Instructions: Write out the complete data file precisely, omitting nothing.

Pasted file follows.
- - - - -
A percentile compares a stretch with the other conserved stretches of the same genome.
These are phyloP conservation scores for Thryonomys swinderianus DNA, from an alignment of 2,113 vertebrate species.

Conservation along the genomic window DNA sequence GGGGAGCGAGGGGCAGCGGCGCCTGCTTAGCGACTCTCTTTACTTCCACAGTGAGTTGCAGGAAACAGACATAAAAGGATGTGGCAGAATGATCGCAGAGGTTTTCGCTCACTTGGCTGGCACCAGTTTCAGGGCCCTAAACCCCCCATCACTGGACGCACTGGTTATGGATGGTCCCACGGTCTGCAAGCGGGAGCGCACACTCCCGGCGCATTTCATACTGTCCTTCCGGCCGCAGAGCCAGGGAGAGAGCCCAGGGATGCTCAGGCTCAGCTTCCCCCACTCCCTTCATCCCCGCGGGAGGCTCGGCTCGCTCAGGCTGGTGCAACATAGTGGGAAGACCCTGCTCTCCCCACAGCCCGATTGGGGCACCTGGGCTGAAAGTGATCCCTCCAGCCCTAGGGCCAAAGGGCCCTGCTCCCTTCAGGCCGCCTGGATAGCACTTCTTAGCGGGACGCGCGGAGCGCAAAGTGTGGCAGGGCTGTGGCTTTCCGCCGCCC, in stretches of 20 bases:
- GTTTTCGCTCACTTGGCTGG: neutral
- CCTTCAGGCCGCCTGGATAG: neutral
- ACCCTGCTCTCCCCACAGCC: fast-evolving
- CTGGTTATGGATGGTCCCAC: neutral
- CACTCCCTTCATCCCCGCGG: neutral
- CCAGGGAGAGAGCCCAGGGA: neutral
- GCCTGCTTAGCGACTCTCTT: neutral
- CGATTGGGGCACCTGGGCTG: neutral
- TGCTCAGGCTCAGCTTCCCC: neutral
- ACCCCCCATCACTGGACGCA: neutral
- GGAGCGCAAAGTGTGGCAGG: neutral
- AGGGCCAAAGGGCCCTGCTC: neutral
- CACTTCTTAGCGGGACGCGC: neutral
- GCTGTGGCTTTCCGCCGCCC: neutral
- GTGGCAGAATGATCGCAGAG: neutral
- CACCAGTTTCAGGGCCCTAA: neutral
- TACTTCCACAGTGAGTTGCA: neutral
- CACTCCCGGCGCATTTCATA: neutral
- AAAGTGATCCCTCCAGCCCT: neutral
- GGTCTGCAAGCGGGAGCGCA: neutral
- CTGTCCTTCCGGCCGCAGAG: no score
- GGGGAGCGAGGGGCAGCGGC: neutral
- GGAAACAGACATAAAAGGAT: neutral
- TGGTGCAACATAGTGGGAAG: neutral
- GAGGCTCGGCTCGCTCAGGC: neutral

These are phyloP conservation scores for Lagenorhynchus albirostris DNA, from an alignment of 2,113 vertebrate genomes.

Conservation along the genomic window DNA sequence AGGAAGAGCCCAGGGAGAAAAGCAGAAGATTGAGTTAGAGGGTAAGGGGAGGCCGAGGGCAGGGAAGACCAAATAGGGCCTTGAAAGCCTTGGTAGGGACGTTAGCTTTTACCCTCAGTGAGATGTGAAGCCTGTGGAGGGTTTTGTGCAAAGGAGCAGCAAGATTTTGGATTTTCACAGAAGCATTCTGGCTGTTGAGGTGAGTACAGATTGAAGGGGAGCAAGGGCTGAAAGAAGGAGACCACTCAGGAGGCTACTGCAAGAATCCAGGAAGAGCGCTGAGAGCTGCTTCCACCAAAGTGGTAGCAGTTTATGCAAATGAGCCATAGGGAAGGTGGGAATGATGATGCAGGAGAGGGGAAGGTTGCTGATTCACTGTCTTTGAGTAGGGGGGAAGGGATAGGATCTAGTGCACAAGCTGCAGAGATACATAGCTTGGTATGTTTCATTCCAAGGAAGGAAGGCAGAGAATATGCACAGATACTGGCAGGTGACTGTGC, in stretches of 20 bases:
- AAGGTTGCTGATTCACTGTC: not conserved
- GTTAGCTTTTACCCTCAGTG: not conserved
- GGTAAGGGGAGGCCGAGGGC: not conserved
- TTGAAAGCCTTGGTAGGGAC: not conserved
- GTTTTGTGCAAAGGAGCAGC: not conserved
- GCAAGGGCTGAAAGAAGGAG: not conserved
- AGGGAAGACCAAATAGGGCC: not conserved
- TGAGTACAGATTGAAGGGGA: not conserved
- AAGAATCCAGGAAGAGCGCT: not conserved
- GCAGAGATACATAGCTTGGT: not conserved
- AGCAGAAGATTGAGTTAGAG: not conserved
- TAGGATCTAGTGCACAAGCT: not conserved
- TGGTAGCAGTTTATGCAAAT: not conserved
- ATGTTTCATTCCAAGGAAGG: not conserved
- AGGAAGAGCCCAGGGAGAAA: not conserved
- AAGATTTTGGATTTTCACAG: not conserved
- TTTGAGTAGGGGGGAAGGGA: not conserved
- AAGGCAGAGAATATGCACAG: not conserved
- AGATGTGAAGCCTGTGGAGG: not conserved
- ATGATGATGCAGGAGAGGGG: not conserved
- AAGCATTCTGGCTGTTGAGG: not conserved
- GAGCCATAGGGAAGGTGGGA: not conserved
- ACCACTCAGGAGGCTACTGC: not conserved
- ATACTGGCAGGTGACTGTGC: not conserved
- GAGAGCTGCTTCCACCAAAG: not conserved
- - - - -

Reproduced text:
A percentile compares a stretch with the other conserved stretches of the same genome.
These are phyloP conservation scores for Thryonomys swinderianus DNA, from an alignment of 2,113 vertebrate species.

Conservation along the genomic window DNA sequence GGGGAGCGAGGGGCAGCGGCGCCTGCTTAGCGACTCTCTTTACTTCCACAGTGAGTTGCAGGAAACAGACATAAAAGGATGTGGCAGAATGATCGCAGAGGTTTTCGCTCACTTGGCTGGCACCAGTTTCAGGGCCCTAAACCCCCCATCACTGGACGCACTGGTTATGGATGGTCCCACGGTCTGCAAGCGGGAGCGCACACTCCCGGCGCATTTCATACTGTCCTTCCGGCCGCAGAGCCAGGGAGAGAGCCCAGGGATGCTCAGGCTCAGCTTCCCCCACTCCCTTCATCCCCGCGGGAGGCTCGGCTCGCTCAGGCTGGTGCAACATAGTGGGAAGACCCTGCTCTCCCCACAGCCCGATTGGGGCACCTGGGCTGAAAGTGATCCCTCCAGCCCTAGGGCCAAAGGGCCCTGCTCCCTTCAGGCCGCCTGGATAGCACTTCTTAGCGGGACGCGCGGAGCGCAAAGTGTGGCAGGGCTGTGGCTTTCCGCCGCCC, in stretches of 20 bases:
- GTTTTCGCTCACTTGGCTGG: neutral
- CCTTCAGGCCGCCTGGATAG: neutral
- ACCCTGCTCTCCCCACAGCC: fast-evolving
- CTGGTTATGGATGGTCCCAC: neutral
- CACTCCCTTCATCCCCGCGG: neutral
- CCAGGGAGAGAGCCCAGGGA: neutral
- GCCTGCTTAGCGACTCTCTT: neutral
- CGATTGGGGCACCTGGGCTG: neutral
- TGCTCAGGCTCAGCTTCCCC: neutral
- ACCCCCCATCACTGGACGCA: neutral
- GGAGCGCAAAGTGTGGCAGG: neutral
- AGGGCCAAAGGGCCCTGCTC: neutral
- CACTTCTTAGCGGGACGCGC: neutral
- GCTGTGGCTTTCCGCCGCCC: neutral
- GTGGCAGAATGATCGCAGAG: neutral
- CACCAGTTTCAGGGCCCTAA: neutral
- TACTTCCACAGTGAGTTGCA: neutral
- CACTCCCGGCGCATTTCATA: neutral
- AAAGTGATCCCTCCAGCCCT: neutral
- GGTCTGCAAGCGGGAGCGCA: neutral
- CTGTCCTTCCGGCCGCAGAG: no score
- GGGGAGCGAGGGGCAGCGGC: neutral
- GGAAACAGACATAAAAGGAT: neutral
- TGGTGCAACATAGTGGGAAG: neutral
- GAGGCTCGGCTCGCTCAGGC: neutral

These are phyloP conservation scores for Lagenorhynchus albirostris DNA, from an alignment of 2,113 vertebrate genomes.

Conservation along the genomic window DNA sequence AGGAAGAGCCCAGGGAGAAAAGCAGAAGATTGAGTTAGAGGGTAAGGGGAGGCCGAGGGCAGGGAAGACCAAATAGGGCCTTGAAAGCCTTGGTAGGGACGTTAGCTTTTACCCTCAGTGAGATGTGAAGCCTGTGGAGGGTTTTGTGCAAAGGAGCAGCAAGATTTTGGATTTTCACAGAAGCATTCTGGCTGTTGAGGTGAGTACAGATTGAAGGGGAGCAAGGGCTGAAAGAAGGAGACCACTCAGGAGGCTACTGCAAGAATCCAGGAAGAGCGCTGAGAGCTGCTTCCACCAAAGTGGTAGCAGTTTATGCAAATGAGCCATAGGGAAGGTGGGAATGATGATGCAGGAGAGGGGAAGGTTGCTGATTCACTGTCTTTGAGTAGGGGGGAAGGGATAGGATCTAGTGCACAAGCTGCAGAGATACATAGCTTGGTATGTTTCATTCCAAGGAAGGAAGGCAGAGAATATGCACAGATACTGGCAGGTGACTGTGC, in stretches of 20 bases:
- AAGGTTGCTGATTCACTGTC: not conserved
- GTTAGCTTTTACCCTCAGTG: not conserved
- GGTAAGGGGAGGCCGAGGGC: not conserved
- TTGAAAGCCTTGGTAGGGAC: not conserved
- GTTTTGTGCAAAGGAGCAGC: not conserved
- GCAAGGGCTGAAAGAAGGAG: not conserved
- AGGGAAGACCAAATAGGGCC: not conserved
- TGAGTACAGATTGAAGGGGA: not conserved
- AAGAATCCAGGAAGAGCGCT: not conserved
- GCAGAGATACATAGCTTGGT: not conserved
- AGCAGAAGATTGAGTTAGAG: not conserved
- TAGGATCTAGTGCACAAGCT: not conserved
- TGGTAGCAGTTTATGCAAAT: not conserved
- ATGTTTCATTCCAAGGAAGG: not conserved
- AGGAAGAGCCCAGGGAGAAA: not conserved
- AAGATTTTGGATTTTCACAG: not conserved
- TTTGAGTAGGGGGGAAGGGA: not conserved
- AAGGCAGAGAATATGCACAG: not conserved
- AGATGTGAAGCCTGTGGAGG: not conserved
- ATGATGATGCAGGAGAGGGG: not conserved
- AAGCATTCTGGCTGTTGAGG: not conserved
- GAGCCATAGGGAAGGTGGGA: not conserved
- ACCACTCAGGAGGCTACTGC: not conserved
- ATACTGGCAGGTGACTGTGC: not conserved
- GAGAGCTGCTTCCACCAAAG: not conserved